Freeman was eligible for arbitration for the first time before the 2014 season but the Braves preempted a decision by inking him to the largest deal in franchise history on February 5th, an eight-year contract worth $135 million. He played all 162 games for the Braves that season, hitting .288 with 43 doubles and 18 homers; he scored 93 runs and drove in 78 and had an OPS+ of 137. he was named to the All-Star team for the second straight year. His consecutive games played streak reached 234 games before he was taken out of the game of June 17, 2015 against the Boston Red Sox with a sprained wrist. he had hurt the wrist a few days earlier and had tried to play through the pain. He was having another very solid season at the plate, with a .303 average, 12 homers, and 41 RBIs in his first 65 games. The initial prognosis was that he would be back quickly, but that turned out to be wrong, as the injury kept him out until July 25th. More injury trouble followed two weeks later, as he returned to the DL on August 4th, this time with a strained oblique muscle. He was back on August 19th and played regularly until the end of the season, but the injuries limited him to 118 games, during which he hit .276 with 18 homers and 66 RBIs.
2016 turned out to be a very frustrating season for the Braves and Freeman, who by now were in full rebuilding mode and losing games by the bushel-load as a result. Freddie was one of a tiny number of star players left on the team and he started the year slowly, as after homering on opening day, he did not connect for a long ball again until April 27th, a situation made more visible by the fact nobody else on the team was hitting for power either. His batting average had fallen as low as .177 on April 24th before he began to turn things around to some extent. He had a rare highlight on June 15th when he became the first player in the majors to hit for the cycle that season, as the Braves beat the Cincinnati Reds, 9-8, in 13 innings. Mark Kotsay had been the last Braves player to accomplish the rare feat, back in 2008. He continued to hit well over the following games, as the Braves had their best stretch of the season. On June 19th, he matched a career-high with four hits in a 6-0 win over the New York Mets that completed a three-game sweep at Citi Field. The Braves played noticeably better over the second half, and Freddie was their offensive leader, putting together a 30-game hitting streak from August 24-September 28, the longest in the majors that season. That left him three games shy of the Atlanta record set by Dan Uggla in 2011; it was also part of a streak of 42 games in which he had reached base safely. Not surprisingly, he was named the NL Player of the Month for September on the strength of a .367 average, 7 homers and 25 RBIs. He finished the season at .302 with 43 doubles and 34 homers, 102 runs and 91 RBIs, excellent numbers in light of his slow start.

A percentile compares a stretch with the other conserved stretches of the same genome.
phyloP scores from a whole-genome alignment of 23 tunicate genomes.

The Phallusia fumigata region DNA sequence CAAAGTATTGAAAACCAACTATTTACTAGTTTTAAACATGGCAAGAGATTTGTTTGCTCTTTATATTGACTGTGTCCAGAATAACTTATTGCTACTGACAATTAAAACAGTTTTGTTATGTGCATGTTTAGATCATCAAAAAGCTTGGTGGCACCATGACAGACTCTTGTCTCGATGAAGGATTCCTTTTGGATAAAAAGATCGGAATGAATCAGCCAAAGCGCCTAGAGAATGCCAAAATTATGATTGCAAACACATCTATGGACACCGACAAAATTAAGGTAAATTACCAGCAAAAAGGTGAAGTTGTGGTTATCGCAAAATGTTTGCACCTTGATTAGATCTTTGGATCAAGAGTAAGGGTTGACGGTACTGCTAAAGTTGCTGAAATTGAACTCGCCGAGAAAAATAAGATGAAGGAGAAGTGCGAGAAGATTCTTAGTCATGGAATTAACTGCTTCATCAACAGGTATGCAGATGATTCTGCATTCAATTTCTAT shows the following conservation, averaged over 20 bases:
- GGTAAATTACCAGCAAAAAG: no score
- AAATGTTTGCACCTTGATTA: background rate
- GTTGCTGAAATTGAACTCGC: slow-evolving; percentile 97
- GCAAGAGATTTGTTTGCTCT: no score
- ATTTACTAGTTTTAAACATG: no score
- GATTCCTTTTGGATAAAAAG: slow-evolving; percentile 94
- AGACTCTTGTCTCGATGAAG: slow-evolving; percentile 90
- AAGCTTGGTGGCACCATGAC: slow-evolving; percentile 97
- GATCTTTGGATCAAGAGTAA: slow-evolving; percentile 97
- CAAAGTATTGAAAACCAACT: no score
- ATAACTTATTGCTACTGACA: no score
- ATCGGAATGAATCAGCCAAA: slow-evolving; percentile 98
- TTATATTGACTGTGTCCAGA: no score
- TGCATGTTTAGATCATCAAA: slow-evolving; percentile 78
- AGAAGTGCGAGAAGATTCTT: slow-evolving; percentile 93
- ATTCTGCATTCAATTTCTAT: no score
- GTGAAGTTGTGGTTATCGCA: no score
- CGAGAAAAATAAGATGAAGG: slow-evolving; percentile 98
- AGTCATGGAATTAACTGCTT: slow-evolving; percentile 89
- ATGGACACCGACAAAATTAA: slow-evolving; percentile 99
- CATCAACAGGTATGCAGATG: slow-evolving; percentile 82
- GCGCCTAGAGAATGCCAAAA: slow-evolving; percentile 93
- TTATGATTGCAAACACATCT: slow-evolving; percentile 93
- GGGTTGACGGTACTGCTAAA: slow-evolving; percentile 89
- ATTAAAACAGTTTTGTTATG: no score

Notable Achievements
- 2-time NL All-Star (2013 & 2014)
- 20-Home Run Seasons: 4 (2011-2013 & 2016)
- 30-Home Run Seasons: 1 (2016)
- 100 RBI Seasons: 1 (2013)
- 100 Runs Scored Seasons: 1 (2016)